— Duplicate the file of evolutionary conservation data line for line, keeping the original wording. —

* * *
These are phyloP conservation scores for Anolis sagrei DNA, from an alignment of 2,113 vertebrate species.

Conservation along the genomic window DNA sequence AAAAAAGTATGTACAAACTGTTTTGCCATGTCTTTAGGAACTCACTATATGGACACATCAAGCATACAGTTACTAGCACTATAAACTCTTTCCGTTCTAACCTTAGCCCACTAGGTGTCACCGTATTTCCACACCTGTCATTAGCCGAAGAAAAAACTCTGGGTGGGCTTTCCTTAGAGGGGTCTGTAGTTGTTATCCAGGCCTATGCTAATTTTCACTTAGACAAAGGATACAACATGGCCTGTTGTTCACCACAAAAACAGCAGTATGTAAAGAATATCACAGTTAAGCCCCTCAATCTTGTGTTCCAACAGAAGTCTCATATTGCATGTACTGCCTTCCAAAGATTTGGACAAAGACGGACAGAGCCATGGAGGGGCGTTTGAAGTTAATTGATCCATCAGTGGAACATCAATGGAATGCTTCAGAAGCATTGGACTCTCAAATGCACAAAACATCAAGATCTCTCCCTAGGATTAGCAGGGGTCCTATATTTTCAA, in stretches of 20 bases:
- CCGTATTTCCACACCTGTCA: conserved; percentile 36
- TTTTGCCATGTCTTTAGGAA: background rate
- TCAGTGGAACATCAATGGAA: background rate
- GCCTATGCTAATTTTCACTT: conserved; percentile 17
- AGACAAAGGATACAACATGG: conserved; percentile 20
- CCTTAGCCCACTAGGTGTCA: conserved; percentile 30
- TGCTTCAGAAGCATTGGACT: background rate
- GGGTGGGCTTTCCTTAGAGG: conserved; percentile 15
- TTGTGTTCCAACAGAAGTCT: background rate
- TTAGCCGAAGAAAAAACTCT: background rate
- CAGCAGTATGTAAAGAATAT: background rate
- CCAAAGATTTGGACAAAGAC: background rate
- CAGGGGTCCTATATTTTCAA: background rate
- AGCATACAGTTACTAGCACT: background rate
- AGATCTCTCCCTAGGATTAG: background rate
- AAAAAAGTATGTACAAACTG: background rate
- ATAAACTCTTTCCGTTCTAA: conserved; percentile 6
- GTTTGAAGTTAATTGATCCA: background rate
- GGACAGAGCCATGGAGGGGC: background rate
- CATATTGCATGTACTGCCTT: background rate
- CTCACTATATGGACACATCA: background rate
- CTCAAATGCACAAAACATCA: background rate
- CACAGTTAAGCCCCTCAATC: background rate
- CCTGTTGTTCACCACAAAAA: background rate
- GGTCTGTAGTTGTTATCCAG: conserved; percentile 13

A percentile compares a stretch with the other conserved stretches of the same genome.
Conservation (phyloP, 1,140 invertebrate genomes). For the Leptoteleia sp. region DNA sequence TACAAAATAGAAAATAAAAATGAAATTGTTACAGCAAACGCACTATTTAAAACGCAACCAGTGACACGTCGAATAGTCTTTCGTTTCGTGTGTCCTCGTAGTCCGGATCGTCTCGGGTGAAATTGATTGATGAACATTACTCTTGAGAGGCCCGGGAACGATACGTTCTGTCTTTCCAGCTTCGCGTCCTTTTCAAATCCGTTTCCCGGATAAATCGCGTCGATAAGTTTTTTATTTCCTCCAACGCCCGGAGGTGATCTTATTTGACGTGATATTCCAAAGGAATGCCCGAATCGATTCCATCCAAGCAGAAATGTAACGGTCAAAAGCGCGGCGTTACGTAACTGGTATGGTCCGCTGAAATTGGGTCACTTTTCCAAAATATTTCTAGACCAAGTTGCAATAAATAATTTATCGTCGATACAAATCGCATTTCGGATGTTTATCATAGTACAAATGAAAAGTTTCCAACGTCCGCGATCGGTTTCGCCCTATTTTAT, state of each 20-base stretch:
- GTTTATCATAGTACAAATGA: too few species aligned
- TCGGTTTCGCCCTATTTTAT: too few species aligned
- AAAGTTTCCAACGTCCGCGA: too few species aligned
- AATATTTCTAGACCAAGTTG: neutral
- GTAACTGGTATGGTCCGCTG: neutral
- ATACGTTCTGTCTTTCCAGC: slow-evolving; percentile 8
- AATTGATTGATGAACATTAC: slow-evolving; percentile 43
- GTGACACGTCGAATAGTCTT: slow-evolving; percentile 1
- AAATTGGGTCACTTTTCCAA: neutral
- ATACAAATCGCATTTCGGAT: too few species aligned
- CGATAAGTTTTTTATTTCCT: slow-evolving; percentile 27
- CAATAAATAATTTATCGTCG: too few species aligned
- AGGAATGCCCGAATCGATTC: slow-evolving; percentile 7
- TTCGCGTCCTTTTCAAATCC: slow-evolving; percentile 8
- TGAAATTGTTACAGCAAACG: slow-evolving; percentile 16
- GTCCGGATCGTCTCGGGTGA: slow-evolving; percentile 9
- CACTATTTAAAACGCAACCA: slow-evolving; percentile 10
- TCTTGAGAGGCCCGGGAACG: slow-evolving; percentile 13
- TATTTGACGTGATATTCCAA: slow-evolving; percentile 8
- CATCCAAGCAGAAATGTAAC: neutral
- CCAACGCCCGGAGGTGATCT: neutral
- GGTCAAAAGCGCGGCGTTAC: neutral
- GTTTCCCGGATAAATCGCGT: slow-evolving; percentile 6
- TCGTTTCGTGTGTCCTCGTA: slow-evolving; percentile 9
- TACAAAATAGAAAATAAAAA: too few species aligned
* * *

These are phyloP conservation scores for Anolis sagrei DNA, from an alignment of 2,113 vertebrate species.

Conservation along the genomic window DNA sequence AAAAAAGTATGTACAAACTGTTTTGCCATGTCTTTAGGAACTCACTATATGGACACATCAAGCATACAGTTACTAGCACTATAAACTCTTTCCGTTCTAACCTTAGCCCACTAGGTGTCACCGTATTTCCACACCTGTCATTAGCCGAAGAAAAAACTCTGGGTGGGCTTTCCTTAGAGGGGTCTGTAGTTGTTATCCAGGCCTATGCTAATTTTCACTTAGACAAAGGATACAACATGGCCTGTTGTTCACCACAAAAACAGCAGTATGTAAAGAATATCACAGTTAAGCCCCTCAATCTTGTGTTCCAACAGAAGTCTCATATTGCATGTACTGCCTTCCAAAGATTTGGACAAAGACGGACAGAGCCATGGAGGGGCGTTTGAAGTTAATTGATCCATCAGTGGAACATCAATGGAATGCTTCAGAAGCATTGGACTCTCAAATGCACAAAACATCAAGATCTCTCCCTAGGATTAGCAGGGGTCCTATATTTTCAA, in stretches of 20 bases:
- CCGTATTTCCACACCTGTCA: conserved; percentile 36
- TTTTGCCATGTCTTTAGGAA: background rate
- TCAGTGGAACATCAATGGAA: background rate
- GCCTATGCTAATTTTCACTT: conserved; percentile 17
- AGACAAAGGATACAACATGG: conserved; percentile 20
- CCTTAGCCCACTAGGTGTCA: conserved; percentile 30
- TGCTTCAGAAGCATTGGACT: background rate
- GGGTGGGCTTTCCTTAGAGG: conserved; percentile 15
- TTGTGTTCCAACAGAAGTCT: background rate
- TTAGCCGAAGAAAAAACTCT: background rate
- CAGCAGTATGTAAAGAATAT: background rate
- CCAAAGATTTGGACAAAGAC: background rate
- CAGGGGTCCTATATTTTCAA: background rate
- AGCATACAGTTACTAGCACT: background rate
- AGATCTCTCCCTAGGATTAG: background rate
- AAAAAAGTATGTACAAACTG: background rate
- ATAAACTCTTTCCGTTCTAA: conserved; percentile 6
- GTTTGAAGTTAATTGATCCA: background rate
- GGACAGAGCCATGGAGGGGC: background rate
- CATATTGCATGTACTGCCTT: background rate
- CTCACTATATGGACACATCA: background rate
- CTCAAATGCACAAAACATCA: background rate
- CACAGTTAAGCCCCTCAATC: background rate
- CCTGTTGTTCACCACAAAAA: background rate
- GGTCTGTAGTTGTTATCCAG: conserved; percentile 13

A percentile compares a stretch with the other conserved stretches of the same genome.
Conservation (phyloP, 1,140 invertebrate genomes). For the Leptoteleia sp. region DNA sequence TACAAAATAGAAAATAAAAATGAAATTGTTACAGCAAACGCACTATTTAAAACGCAACCAGTGACACGTCGAATAGTCTTTCGTTTCGTGTGTCCTCGTAGTCCGGATCGTCTCGGGTGAAATTGATTGATGAACATTACTCTTGAGAGGCCCGGGAACGATACGTTCTGTCTTTCCAGCTTCGCGTCCTTTTCAAATCCGTTTCCCGGATAAATCGCGTCGATAAGTTTTTTATTTCCTCCAACGCCCGGAGGTGATCTTATTTGACGTGATATTCCAAAGGAATGCCCGAATCGATTCCATCCAAGCAGAAATGTAACGGTCAAAAGCGCGGCGTTACGTAACTGGTATGGTCCGCTGAAATTGGGTCACTTTTCCAAAATATTTCTAGACCAAGTTGCAATAAATAATTTATCGTCGATACAAATCGCATTTCGGATGTTTATCATAGTACAAATGAAAAGTTTCCAACGTCCGCGATCGGTTTCGCCCTATTTTAT, state of each 20-base stretch:
- GTTTATCATAGTACAAATGA: too few species aligned
- TCGGTTTCGCCCTATTTTAT: too few species aligned
- AAAGTTTCCAACGTCCGCGA: too few species aligned
- AATATTTCTAGACCAAGTTG: neutral
- GTAACTGGTATGGTCCGCTG: neutral
- ATACGTTCTGTCTTTCCAGC: slow-evolving; percentile 8
- AATTGATTGATGAACATTAC: slow-evolving; percentile 43
- GTGACACGTCGAATAGTCTT: slow-evolving; percentile 1
- AAATTGGGTCACTTTTCCAA: neutral
- ATACAAATCGCATTTCGGAT: too few species aligned
- CGATAAGTTTTTTATTTCCT: slow-evolving; percentile 27
- CAATAAATAATTTATCGTCG: too few species aligned
- AGGAATGCCCGAATCGATTC: slow-evolving; percentile 7
- TTCGCGTCCTTTTCAAATCC: slow-evolving; percentile 8
- TGAAATTGTTACAGCAAACG: slow-evolving; percentile 16
- GTCCGGATCGTCTCGGGTGA: slow-evolving; percentile 9
- CACTATTTAAAACGCAACCA: slow-evolving; percentile 10
- TCTTGAGAGGCCCGGGAACG: slow-evolving; percentile 13
- TATTTGACGTGATATTCCAA: slow-evolving; percentile 8
- CATCCAAGCAGAAATGTAAC: neutral
- CCAACGCCCGGAGGTGATCT: neutral
- GGTCAAAAGCGCGGCGTTAC: neutral
- GTTTCCCGGATAAATCGCGT: slow-evolving; percentile 6
- TCGTTTCGTGTGTCCTCGTA: slow-evolving; percentile 9
- TACAAAATAGAAAATAAAAA: too few species aligned